In each GitHub repo, you can find a GitHub Actions tab. Opening this tab on any of your repositories will let you just click a button to start setting up your workflow. You will also see that there’s a marketplace right at your fingertips. You do all the needed setup through GitHub.com’s interface. The service creates a file for you in your repository because GitHub Actions are repo specific. 

The GitHub Actions tab from the social-saver repository showing

You can leverage workflow templates that are found in the GitHub Actions marketplace. These pre-made templates can interact with just about any AWS service to deploy to Amazon ECS. Chances are that if you want to do anything using GitHub Actions, there’s probably a beginning template created by a company or an individual out there for you to use.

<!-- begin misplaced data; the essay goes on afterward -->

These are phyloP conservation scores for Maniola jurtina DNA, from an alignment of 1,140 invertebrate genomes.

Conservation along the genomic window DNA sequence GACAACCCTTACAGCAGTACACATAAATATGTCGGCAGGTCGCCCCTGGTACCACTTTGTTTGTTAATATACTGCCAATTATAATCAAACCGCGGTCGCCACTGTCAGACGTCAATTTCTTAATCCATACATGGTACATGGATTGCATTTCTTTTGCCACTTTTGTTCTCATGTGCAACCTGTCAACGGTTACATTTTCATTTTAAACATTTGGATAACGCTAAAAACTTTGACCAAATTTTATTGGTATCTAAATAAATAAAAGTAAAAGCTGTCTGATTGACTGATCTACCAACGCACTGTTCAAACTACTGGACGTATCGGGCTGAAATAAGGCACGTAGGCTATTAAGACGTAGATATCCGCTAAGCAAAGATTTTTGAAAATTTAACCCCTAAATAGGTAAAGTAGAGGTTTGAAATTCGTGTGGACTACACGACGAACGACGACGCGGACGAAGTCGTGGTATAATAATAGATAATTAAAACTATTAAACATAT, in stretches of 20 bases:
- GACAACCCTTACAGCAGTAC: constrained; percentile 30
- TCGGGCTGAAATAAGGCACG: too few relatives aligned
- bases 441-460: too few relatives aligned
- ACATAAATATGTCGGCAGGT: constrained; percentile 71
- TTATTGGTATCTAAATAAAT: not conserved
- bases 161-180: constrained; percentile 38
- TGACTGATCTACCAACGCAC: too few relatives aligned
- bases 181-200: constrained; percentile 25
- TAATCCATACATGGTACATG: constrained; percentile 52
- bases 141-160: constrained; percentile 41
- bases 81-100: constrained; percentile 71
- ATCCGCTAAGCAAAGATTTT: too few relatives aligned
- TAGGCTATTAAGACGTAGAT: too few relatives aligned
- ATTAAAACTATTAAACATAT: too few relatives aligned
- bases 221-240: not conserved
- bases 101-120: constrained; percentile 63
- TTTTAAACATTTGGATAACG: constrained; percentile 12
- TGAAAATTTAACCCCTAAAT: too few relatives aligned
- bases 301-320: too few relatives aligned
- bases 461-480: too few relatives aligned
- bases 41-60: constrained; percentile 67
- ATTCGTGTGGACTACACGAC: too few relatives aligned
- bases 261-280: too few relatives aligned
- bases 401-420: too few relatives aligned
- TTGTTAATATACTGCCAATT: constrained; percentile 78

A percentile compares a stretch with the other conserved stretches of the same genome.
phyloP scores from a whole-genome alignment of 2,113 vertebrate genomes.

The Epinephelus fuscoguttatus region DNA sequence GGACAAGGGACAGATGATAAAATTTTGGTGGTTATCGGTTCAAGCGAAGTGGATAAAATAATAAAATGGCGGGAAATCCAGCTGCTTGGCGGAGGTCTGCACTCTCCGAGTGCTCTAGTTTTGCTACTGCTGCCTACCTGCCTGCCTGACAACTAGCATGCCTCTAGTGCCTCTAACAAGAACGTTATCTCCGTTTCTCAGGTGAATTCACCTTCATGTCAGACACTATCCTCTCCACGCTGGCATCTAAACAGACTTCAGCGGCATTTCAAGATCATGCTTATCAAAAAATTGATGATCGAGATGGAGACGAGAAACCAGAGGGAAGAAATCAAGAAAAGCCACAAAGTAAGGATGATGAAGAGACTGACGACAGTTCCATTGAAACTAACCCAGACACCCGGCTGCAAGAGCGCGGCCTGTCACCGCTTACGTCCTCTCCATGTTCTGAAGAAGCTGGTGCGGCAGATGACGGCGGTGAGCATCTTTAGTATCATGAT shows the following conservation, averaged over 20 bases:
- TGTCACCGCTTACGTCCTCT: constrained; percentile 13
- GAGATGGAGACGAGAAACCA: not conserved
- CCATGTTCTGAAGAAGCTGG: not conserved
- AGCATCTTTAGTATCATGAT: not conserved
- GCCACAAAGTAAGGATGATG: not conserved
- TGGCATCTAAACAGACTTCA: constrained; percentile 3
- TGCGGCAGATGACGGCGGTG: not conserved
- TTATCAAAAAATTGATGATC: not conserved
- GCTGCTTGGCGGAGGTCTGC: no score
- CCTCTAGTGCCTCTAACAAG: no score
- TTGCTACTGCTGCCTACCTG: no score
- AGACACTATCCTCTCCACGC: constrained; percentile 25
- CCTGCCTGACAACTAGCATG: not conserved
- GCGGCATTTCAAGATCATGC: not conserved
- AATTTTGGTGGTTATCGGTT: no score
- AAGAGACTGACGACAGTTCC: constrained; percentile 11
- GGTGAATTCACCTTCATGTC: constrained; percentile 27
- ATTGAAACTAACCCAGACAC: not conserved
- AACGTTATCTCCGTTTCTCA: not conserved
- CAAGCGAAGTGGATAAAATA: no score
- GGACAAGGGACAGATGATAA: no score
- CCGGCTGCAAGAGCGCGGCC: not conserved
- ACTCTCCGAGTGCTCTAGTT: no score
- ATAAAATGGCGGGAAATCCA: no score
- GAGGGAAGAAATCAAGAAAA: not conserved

Selecting a template from the marketplace will create the workflow file in your code repository inside the .github directory. Inside that folder, you will find a workflows subdirectory where you’ll keep your workflows. Workflows exist as .yml files as part of the version controlled repository.

Inside the workflow’s .yml file, you define the needed elements for the workflow. First is the trigger for the event, starting with something such as on:. The .yml file also defines the environment where the workflow should deploy. After declaring the trigger event and the target, you need to define the action steps. These steps can define things like checking out code, configuring AWS credentials, logging into Amazon ECS, and anything else you need to accomplish your workflow.

You can, and should, also leverage a secrets manager for any service you are working with. Instead of adding your secrets and keys directly to your code, you instead declare where the secrets are stored. In this case, they are stored safely behind AWS’ security layer.